West Side Story and hidden spirituality in a world without redemption

We celebrate 60 years of West Side Story by analyzing how hidden spirituality and religious references open it to a different reading of the ending.

West Side Story isn’t a film about religion, but it almost wasn’t. Jerome Robbins’ initial project was intended to be an adaptation of Romeo and Juliet in which the clashes between the two rival factions would take place on the Lower East Side. A geographical change that would also have changed the object of the story’s contention. There East Side Story centered on the tensions between Catholics and Jews and was set during Passover. The main theme of anti-Semitism was embodied by what would later become Mary. The female lead was originally an immigrant Holocaust survivor in New York.

A similar story was already spinning on the stages. She had told it Abie’s Irish Rose (Rose of Ireland), Anne Nichols’ play of 1922. Hollywood had made a film of it in 1928 directed by Victor Fleming and in 1946 directed by Edward Sutherland enjoying good popularity. It narrates the encounter between an Irish Catholic girl and a young Jew. The two fall in love and, contrary to the opinion and tensions between their respective families, they want to get married.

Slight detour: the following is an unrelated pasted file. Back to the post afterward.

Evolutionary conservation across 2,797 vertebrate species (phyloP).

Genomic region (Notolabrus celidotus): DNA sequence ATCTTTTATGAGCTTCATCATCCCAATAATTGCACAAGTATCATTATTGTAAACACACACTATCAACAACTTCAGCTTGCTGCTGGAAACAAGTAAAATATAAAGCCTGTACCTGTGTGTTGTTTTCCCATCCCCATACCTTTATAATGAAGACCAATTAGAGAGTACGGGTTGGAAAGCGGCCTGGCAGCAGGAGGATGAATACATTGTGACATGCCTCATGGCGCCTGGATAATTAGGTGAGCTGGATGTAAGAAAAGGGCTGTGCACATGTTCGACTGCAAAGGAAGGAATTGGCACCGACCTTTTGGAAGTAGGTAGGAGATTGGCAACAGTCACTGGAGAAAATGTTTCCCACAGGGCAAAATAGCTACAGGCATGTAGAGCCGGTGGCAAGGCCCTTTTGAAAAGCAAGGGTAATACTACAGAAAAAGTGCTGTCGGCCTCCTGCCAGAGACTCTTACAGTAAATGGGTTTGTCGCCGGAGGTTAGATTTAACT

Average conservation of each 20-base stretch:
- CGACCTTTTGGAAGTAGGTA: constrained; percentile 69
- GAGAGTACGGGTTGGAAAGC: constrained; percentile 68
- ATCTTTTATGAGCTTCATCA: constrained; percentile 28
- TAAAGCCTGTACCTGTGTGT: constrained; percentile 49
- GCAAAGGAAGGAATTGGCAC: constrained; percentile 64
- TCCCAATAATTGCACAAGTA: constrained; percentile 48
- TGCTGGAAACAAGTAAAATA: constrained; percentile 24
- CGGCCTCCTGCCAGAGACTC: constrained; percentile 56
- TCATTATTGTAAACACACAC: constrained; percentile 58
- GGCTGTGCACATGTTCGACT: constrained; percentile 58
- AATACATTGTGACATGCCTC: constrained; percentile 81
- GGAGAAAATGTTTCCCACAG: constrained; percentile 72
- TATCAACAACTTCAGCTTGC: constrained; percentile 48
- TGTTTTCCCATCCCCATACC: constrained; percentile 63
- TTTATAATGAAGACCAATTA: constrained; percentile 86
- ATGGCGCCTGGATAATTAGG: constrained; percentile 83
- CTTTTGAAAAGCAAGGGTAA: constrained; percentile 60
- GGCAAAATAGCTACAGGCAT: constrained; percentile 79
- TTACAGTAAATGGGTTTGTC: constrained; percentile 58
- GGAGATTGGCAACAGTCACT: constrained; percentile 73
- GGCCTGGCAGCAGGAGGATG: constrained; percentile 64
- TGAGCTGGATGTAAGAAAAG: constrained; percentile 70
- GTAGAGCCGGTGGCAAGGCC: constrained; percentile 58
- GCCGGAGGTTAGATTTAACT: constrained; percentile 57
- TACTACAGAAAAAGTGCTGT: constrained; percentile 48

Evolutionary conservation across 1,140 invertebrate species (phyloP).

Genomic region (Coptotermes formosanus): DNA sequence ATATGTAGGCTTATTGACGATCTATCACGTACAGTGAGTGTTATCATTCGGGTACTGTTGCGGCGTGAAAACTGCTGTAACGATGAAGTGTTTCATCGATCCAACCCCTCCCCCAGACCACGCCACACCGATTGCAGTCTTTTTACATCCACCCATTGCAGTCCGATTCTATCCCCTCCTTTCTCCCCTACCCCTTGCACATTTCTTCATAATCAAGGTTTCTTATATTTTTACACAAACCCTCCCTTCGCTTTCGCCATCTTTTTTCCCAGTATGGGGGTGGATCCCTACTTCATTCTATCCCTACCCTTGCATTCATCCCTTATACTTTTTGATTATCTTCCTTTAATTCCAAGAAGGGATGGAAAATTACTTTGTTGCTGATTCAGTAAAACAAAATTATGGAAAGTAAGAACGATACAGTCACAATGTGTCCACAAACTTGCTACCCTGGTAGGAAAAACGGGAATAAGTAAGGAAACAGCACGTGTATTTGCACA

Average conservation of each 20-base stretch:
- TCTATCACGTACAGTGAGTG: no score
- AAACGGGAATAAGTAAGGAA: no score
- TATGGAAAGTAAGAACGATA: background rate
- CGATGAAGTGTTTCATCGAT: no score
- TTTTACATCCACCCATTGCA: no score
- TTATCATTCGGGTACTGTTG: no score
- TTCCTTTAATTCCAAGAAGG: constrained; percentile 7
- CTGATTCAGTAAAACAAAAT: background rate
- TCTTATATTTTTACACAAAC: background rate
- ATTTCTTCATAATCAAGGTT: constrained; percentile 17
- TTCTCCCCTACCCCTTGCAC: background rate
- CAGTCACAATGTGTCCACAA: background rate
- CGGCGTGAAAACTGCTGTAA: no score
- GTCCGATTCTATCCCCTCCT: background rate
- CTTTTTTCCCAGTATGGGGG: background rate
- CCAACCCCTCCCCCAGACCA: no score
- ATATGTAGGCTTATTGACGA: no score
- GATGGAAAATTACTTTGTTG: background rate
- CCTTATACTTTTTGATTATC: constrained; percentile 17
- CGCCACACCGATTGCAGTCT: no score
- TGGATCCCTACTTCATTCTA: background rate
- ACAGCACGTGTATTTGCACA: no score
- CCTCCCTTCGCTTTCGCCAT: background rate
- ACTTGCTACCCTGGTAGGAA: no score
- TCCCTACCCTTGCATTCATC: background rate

When Arthur Laurents was commissioned to write the libretto, he objected to the premise of East Side Story. In fact, he feared that the work knew something already seen, going to re-propose a situation that has already been extensively treated. Abie’s Irish Rose it had in fact generated many imitators, including The Cohens and Kellys, who had even been at the center of a lawsuit filed by Nichols against Universal. The accusation was that he had copied his characters.

From East to West Side Story: the heart is the same, the themes change

The main conflict of West Side Story begins to take shape in 1955. Laurentis and Bernstein coincidentally meet on the same night at the Beverly Hills Hotel in Los Angeles. They chat and realize that the attention of local newspapers is particularly drawn to the conflicts between the youth gangs that ignite the streets. That’s the idea they were looking for. Thus they renounce religious conflict, and put ethnic conflict at the center. Thus were born Tony and Maria, a Pole and a Puerto Rican divided by blood … but both Catholics!